Drug Enforcement Administration

New Jersey

Susan A. Gibson, Special Agent in Charge

August 24, 2018

Contact: Timothy P. McMahon

Phone Number: (973) 776-1143

Brooklyn man charged with distributing synthetic drugs, fentanyl, and Oxycodone over the internet

CAMDEN, N.J. – Valerie A. Nickerson, Special Agent in Charge of the Drug Enforcement Administration’s New Jersey Division, and Craig Carpenito, U.S. Attorney for the District of New Jersey, announced a New York man is scheduled to appear in court today on charges of selling dangerous designer drugs, fentanyl, and oxycodone over the Internet.

Shadab Chowdhury, 26, of Brooklyn, New York, is charged by complaint with eight counts of distributing and possessing with intent to distribute synthetic cannabinoids; one count of distributing and possessing with intent to distribute fentanyl; and one count of distributing and possessing with intent to distribute oxycodone. He was arrested Aug. 20, 2018, and appeared in Brooklyn federal court. He is scheduled to appear today before U.S. Magistrate Judge Joel Schneider in Camden federal court.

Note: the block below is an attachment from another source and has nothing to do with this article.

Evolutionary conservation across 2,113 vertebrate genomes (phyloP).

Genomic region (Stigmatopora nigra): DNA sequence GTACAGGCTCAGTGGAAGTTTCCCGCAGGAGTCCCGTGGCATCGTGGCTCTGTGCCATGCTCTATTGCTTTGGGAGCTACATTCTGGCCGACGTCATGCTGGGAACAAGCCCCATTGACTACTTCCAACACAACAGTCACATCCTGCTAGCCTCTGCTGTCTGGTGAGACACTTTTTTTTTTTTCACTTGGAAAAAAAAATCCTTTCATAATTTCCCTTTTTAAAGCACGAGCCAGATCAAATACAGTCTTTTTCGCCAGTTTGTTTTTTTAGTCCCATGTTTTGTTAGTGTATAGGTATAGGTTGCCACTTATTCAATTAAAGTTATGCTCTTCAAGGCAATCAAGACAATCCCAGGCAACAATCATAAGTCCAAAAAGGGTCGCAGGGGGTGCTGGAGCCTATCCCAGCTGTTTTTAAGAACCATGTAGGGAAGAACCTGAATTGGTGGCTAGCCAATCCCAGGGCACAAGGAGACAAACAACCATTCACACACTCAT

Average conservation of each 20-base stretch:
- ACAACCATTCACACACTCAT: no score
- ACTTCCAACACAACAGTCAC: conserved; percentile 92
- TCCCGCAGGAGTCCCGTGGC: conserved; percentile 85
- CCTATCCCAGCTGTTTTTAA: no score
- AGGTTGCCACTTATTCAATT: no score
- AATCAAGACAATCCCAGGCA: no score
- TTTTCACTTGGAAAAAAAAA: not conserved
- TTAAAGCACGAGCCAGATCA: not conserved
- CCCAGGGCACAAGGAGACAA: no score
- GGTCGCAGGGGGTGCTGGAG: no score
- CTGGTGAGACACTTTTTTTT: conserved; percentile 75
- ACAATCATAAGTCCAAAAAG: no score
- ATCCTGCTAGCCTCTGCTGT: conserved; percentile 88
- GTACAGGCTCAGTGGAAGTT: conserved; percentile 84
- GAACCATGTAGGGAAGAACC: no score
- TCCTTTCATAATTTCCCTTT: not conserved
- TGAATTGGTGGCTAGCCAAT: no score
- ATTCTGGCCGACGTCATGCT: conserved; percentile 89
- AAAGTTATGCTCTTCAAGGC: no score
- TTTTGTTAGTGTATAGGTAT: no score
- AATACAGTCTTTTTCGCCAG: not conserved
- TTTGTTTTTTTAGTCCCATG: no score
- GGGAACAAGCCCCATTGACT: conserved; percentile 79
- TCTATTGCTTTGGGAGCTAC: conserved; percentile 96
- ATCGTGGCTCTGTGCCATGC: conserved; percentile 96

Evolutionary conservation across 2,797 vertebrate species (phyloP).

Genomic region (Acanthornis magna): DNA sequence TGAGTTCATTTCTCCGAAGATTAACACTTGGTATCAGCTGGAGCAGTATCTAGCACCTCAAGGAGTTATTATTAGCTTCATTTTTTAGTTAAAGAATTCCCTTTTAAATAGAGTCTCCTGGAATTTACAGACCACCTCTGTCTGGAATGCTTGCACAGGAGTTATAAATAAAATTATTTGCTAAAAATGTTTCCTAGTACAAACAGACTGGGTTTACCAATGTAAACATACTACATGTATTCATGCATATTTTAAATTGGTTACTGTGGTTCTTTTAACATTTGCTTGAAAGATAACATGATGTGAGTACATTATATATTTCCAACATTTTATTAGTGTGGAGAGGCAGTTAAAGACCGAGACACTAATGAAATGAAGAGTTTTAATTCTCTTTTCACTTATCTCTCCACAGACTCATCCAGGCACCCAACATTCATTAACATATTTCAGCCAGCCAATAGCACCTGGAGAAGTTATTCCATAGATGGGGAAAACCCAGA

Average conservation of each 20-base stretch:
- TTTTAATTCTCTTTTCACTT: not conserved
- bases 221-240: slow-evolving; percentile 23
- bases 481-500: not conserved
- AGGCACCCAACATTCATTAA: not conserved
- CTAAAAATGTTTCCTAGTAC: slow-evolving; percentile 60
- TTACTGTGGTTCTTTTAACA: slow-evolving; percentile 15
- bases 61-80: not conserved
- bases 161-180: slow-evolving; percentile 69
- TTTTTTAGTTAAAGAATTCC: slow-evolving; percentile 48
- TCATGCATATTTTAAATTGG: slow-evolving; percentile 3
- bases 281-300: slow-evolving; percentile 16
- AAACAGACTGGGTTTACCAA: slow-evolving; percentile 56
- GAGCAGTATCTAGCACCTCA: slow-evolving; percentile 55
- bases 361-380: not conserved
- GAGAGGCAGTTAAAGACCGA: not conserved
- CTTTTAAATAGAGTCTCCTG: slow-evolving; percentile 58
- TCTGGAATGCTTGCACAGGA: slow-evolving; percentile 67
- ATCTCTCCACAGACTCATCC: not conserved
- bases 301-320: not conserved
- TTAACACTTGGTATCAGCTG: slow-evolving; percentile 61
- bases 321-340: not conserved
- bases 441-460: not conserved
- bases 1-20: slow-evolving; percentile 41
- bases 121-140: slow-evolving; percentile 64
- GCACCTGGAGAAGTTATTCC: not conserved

Chowdhury allegedly distributed synthetic cannabinoids, fentanyl, and oxycodone over two years by communicating with customers over three Internet websites, two email accounts, and text messages. His customers included undercover law enforcement officers located in New Jersey, New York, Kansas, North Carolina, South Dakota, West Virginia, Georgia, Ohio, Alaska, California, and Virginia.

Chowdhury allegedly arranged and coordinated shipments of synthetic cannabinoids, which he termed “fire” or “spice,” as well as shipments of fentanyl and oxycodone. He also prepared the drugs to make them more potent and negotiated pricing on the drugs. To avoid law enforcement, Chowdhury deliberately misbranded the synthetic cannabinoids and referred to the oxycodone and fentanyl in code. He received payments for his drug shipments via credit card payments, Western Union, direct bank deposit, and cryptocurrency.

Each of the 10 charges in the complaint carries a maximum potential penalty of 20 years in prison and a $1 million fine.

U.S. Attorney Craig Carpenito credited special agents with the Drug Enforcement Administration’s Tactical Diversion Squad in the Camden Resident Office, under the direction of Special Agent in Charge Valerie A. Nickerson, with the investigation leading to today’s arrest.

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